The number of communities at risk of running out of water is a moving target.
Originally 17 were on the list, but some found alternative water sources. Others, like the City of Willits in Mendocino County are still dealing with dangerously low water levels in their reservoir. In a briefing with state lawmakers, City Manager Adrienne Moore says Willits has a plan to tap into groundwater wells, but a state grant only goes so far.
“That is our challenge today is not having enough funding to cover the cost of this project,” says Moore.
Brandon Merritt with Mendocino County says the water shortage in the county is dire and some people are scared.
“The most recent rains helped out a lot but as I tell people, it basically just helped our county avert outright catastrophe and bought us some more time,” says Moore.
Gov. Jerry Brown’s drought declaration requires the Department to identify and help rural drinking water systems at risk of running out of water.
The Department of Public Health says the following communities are at risk:
|System Name:||City Name:||County:||Population:|
|City of Willits||Willits||Mendocino||8,062|
|Redwood Valley County Water District||Redwood Valley||Mendocino||3,969|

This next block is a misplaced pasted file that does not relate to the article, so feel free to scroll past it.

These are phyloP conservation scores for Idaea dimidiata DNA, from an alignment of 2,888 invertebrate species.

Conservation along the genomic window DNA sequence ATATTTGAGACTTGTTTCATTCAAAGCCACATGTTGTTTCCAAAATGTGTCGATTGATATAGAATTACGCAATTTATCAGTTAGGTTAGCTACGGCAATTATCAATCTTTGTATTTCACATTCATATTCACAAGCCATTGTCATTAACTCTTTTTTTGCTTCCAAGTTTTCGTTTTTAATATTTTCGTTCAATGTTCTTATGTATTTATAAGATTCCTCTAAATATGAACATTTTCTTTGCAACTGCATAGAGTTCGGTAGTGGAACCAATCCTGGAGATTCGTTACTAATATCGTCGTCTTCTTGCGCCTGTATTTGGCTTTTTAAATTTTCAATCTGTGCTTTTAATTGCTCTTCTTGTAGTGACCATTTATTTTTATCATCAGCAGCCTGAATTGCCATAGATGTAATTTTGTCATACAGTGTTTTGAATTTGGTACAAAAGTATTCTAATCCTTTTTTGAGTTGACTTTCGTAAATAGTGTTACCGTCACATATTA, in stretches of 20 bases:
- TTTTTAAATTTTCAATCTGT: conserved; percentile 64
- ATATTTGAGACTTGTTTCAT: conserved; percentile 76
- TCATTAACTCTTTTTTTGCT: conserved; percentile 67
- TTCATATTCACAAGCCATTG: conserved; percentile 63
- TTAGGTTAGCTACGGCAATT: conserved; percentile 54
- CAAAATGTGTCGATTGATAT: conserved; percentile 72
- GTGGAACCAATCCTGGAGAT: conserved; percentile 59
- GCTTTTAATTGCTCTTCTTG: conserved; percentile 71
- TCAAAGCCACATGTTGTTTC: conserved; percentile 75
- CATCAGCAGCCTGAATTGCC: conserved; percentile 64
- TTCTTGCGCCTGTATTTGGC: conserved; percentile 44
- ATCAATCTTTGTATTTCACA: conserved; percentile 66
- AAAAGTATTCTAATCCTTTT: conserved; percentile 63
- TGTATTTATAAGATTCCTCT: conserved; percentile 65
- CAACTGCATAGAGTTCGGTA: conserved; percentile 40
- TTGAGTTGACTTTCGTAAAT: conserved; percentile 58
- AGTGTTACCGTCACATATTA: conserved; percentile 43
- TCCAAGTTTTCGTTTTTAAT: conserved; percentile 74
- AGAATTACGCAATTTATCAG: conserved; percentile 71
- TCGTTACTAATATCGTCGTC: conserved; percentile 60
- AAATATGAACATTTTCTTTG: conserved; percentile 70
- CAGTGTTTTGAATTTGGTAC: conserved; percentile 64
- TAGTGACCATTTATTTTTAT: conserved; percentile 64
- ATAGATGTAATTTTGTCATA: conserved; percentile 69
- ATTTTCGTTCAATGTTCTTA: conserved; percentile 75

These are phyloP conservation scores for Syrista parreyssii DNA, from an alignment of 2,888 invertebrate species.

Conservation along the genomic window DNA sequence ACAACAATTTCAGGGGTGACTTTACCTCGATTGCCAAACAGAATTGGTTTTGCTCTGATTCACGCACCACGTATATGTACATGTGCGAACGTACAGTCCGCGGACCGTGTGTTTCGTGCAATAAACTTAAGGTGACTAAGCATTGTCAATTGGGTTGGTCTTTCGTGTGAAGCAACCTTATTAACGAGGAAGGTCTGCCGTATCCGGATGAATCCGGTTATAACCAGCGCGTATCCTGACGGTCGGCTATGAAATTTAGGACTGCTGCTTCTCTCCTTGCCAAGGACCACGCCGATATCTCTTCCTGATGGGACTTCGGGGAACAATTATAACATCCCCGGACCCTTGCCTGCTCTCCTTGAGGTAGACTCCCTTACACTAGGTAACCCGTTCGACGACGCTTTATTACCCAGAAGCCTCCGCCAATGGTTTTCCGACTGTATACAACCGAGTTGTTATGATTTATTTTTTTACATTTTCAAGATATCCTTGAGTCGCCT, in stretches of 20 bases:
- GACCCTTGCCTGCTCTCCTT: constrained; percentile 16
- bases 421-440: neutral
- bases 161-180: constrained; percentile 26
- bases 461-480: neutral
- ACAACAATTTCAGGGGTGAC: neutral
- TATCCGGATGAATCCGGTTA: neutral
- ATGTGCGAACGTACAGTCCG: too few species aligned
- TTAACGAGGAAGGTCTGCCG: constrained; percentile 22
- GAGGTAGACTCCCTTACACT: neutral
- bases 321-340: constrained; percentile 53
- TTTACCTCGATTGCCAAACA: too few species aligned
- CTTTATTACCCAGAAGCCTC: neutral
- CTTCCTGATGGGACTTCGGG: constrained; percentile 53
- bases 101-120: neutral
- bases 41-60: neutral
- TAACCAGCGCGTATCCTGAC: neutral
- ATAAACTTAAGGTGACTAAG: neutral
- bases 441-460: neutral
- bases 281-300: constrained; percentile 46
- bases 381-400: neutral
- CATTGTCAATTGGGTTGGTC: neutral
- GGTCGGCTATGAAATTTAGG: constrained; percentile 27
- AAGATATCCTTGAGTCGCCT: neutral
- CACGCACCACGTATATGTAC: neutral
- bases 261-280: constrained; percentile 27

Brooktrail Township Community
|Lake of the Woods MWC||Frazier Park||Kern||953|
River Highlands Community Services
|Washington Ridge Conservation Camp||Nevada City||Nevada||100|
|Whispering Pines Apartments||Mid-Pines||Mariposa||55|
California is experiencing one of its wettest winters in years. But farmers on the west side of the San Joaquin Valley still won’t receive a full supply of water from the federal Central Valley Project.
Some farmers who rely on water from the federal Central Valley Project may receive more water than they’ve had in several years. Others will have to wait until mid-March to find out what their allocations will be.
The San Joaquin County Board of Supervisors has voted to continue its drought emergency while other counties are looking at lifting conservation measures.
A UC Santa Cruz study finds transmission of West Nile virus is higher in drought years.
Today's Sierra snowpack survey has scientists with the California Department of Water Resources optimistic about the state's water supply.